It’s 10 years since Professor Roy Taylor revolutionized treatment for type 2 diabetes with a groundbreaking study that showed the disease could be reversed through rapid weight loss. Until his research was published, type 2 diabetes was thought to be an incurable, lifelong condition. Now, for many people, we know it is not.
But his achievements – and the thousands of people he has cured – are not something he dwells upon. “I’m in a very lucky position of being able to do this research,” he says, “which really extends what I’ve been doing as a doctor throughout my life.” He laughs at the suggestion that he must occasionally marvel at his own success: “No, no,” he chuckles. “Lots of occupations make a useful contribution to society. I wouldn’t set myself apart.”
Modest words for a man whose “useful contribution to society” has given hope to the 3.9m people diagnosed with the condition in the UK and who has shown doctors a new way to fight a disease which causes 185 amputations and 700 premature deaths every week.
Now, he wants to go one step further and share everything he has learned directly with the public, in a new book, Your Simple Guide to Reversing Type 2 Diabetes. It’s a 153-page paperback that takes you through the latest research on how the disease develops and explains why rapid weight loss can be so effective at reversing the condition in the early stages – which usually means during the first six years of a diagnosis.
“If people really do want to make it happen, then in the first few years of diagnosis, it’s almost universal that their health can be returned to normal,” says Taylor, who is professor of medicine and metabolism at Newcastle University. In one study, he found that nine out of 10 people with “early” type 2 diabetes were cured after losing more than 2½st (15kg).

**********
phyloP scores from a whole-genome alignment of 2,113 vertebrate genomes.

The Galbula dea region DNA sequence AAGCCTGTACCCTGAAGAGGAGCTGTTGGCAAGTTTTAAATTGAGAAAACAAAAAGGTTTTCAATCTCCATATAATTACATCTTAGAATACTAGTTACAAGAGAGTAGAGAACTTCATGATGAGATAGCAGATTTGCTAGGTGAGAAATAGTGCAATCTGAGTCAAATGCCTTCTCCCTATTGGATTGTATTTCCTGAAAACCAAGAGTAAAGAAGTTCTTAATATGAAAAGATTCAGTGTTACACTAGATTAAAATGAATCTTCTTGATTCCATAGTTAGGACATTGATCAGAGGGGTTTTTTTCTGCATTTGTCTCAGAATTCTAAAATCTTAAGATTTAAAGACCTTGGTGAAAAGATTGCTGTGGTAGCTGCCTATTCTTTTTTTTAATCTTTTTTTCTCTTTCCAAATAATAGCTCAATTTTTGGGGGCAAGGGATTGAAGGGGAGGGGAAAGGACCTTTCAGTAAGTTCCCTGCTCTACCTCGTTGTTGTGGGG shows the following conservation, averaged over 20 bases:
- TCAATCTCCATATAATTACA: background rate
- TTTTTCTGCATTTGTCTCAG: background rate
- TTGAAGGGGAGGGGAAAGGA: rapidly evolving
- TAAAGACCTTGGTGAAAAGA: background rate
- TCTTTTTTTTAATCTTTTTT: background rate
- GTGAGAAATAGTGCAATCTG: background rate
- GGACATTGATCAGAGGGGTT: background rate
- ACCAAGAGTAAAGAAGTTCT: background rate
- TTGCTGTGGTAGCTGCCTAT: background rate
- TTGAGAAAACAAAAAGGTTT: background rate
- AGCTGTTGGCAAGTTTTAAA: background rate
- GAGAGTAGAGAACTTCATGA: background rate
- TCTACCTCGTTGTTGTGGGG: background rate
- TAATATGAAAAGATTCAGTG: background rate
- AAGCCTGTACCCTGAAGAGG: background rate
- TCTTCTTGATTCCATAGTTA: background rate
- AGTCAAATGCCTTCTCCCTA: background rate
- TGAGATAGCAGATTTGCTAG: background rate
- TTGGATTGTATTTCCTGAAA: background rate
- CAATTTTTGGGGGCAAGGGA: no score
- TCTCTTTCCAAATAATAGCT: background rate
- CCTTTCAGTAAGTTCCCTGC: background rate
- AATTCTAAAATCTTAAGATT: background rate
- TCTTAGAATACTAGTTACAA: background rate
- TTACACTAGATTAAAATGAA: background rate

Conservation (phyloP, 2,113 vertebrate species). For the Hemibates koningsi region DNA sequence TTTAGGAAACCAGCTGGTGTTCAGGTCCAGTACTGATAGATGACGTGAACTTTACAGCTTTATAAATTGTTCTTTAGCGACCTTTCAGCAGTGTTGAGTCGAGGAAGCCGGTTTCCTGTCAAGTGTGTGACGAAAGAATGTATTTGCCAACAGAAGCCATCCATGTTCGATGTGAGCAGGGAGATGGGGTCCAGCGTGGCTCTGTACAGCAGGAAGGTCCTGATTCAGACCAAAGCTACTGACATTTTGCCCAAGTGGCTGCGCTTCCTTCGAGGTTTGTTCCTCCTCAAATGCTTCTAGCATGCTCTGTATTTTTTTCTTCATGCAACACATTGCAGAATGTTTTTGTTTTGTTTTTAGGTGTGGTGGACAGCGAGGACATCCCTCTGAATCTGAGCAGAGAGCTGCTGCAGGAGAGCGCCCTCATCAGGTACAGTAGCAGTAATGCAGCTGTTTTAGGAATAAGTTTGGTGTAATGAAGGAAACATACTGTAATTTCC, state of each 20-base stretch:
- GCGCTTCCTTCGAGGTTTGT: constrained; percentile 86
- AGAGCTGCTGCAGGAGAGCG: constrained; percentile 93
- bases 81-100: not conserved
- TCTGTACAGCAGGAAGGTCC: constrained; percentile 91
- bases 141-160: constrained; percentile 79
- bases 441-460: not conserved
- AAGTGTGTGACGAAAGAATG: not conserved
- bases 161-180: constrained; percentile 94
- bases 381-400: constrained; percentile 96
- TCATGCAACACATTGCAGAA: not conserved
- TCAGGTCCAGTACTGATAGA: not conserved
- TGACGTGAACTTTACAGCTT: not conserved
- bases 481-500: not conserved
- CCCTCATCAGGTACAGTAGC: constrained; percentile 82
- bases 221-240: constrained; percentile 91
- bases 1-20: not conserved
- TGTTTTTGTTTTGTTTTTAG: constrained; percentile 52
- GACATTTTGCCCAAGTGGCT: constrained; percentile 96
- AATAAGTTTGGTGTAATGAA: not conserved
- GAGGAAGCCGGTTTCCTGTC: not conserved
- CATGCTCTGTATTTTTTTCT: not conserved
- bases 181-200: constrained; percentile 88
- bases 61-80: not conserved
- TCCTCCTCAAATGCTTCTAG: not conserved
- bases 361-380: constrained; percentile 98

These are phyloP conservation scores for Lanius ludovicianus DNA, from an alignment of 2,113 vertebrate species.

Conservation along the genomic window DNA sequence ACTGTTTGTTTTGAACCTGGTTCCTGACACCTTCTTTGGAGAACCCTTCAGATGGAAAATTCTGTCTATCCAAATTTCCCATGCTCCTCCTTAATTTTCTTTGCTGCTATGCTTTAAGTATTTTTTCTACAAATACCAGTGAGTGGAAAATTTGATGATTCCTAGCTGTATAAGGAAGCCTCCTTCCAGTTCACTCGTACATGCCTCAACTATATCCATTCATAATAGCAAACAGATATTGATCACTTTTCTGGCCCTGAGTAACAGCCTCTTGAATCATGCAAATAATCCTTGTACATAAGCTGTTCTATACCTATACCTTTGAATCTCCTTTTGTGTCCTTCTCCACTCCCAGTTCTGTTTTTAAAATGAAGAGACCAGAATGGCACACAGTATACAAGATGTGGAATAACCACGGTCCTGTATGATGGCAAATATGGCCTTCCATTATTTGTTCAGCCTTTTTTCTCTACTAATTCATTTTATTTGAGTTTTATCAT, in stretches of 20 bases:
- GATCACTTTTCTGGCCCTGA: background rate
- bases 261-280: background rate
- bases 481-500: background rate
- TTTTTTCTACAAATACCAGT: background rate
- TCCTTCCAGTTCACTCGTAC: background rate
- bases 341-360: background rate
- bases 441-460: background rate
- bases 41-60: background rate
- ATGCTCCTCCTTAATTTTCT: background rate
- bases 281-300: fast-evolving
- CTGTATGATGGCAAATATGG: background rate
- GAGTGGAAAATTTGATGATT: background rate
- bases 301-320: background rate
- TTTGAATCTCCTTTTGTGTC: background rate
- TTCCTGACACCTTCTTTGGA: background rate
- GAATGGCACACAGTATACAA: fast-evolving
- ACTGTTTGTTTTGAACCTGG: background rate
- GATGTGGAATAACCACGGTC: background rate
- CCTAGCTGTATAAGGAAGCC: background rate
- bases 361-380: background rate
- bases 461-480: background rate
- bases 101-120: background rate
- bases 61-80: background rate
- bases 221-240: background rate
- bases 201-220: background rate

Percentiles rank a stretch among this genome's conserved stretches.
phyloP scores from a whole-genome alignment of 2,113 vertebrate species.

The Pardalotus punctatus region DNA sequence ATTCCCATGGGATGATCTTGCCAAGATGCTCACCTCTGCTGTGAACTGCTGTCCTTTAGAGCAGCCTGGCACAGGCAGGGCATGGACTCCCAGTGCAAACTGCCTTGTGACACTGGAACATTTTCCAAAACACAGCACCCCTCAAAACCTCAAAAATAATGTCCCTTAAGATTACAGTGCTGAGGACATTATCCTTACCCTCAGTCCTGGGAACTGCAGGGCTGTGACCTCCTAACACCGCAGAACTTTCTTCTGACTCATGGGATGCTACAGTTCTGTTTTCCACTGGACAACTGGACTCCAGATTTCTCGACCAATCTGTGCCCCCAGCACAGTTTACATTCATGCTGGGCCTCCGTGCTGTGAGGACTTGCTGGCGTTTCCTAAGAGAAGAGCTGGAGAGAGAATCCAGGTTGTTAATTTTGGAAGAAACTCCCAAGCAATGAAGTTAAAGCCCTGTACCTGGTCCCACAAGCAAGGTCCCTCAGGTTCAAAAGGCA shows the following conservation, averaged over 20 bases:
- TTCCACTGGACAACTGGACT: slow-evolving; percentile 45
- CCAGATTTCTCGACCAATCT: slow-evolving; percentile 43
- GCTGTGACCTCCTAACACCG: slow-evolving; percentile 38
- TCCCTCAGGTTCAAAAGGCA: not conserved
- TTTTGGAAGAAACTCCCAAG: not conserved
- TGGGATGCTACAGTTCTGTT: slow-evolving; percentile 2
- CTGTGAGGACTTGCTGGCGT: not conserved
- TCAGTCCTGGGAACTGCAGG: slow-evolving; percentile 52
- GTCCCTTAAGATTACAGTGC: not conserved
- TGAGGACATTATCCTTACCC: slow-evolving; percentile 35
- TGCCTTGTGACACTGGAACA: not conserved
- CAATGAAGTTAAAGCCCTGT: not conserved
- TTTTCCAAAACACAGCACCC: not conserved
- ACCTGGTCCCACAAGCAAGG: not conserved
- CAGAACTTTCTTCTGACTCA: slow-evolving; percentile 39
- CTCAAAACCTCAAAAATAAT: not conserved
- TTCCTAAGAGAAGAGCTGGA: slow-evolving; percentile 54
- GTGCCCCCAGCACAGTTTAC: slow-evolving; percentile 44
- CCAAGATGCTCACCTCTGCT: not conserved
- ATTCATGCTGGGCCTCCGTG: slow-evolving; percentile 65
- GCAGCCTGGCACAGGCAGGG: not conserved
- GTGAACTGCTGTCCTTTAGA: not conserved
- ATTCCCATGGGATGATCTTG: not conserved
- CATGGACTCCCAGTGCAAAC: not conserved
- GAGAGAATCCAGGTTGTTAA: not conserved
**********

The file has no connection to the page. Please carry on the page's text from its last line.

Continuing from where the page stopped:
The book also explains who is at greatest risk and why some people who have a “normal” Body Mass Index (BMI) develop the disease, when many people who are more overweight – or even obese – do not.
Taylor’s “Newcastle” weight loss program is a clinically proven method of reversing early type 2 diabetes and his approach is currently being rolled out to people with the condition by the NHS. It involves cutting your calorie intake to 700-800 calories a day. In the book, he explains how the people in his program managed to do this – typically by consuming only slimming meal shakes and non-starchy vegetables, plus one cup of tea or coffee each day with skimmed milk – lost a life-changing amount of weight in just eight weeks. And how you can do the same, safely, at home.
In other words, it is a book that has all the hallmarks of becoming a massive bestseller. But Taylor himself will not make a penny from it. He is donating 100% of his proceeds from the book to the charity Diabetes UK, which is “only logical”, he tells me, because they funded his original 2011 study. “That was so far sighted of them,” he says. “They supported research that I know the experts thought was outlandish.” He says just one person at the research committee meeting spoke up for his proposal and convinced the others by saying: “It might sound crazy, but if he’s right, it would be really important.”
Taylor decided to write the book because, even though most diabetes experts in the UK have now accepted that his rapid weight loss program works, many doctors in Europe and the USA remain unconvinced. “It’s not easy to get new ideas accepted in medicine. So it will be a while before this gets into the textbooks and generations of doctors are taught about it.”
In the meantime, he feels it is his job – his “duty” even – to make people aware of the discoveries he and others have made in recent years. “I feel a responsibility for passing on this knowledge.”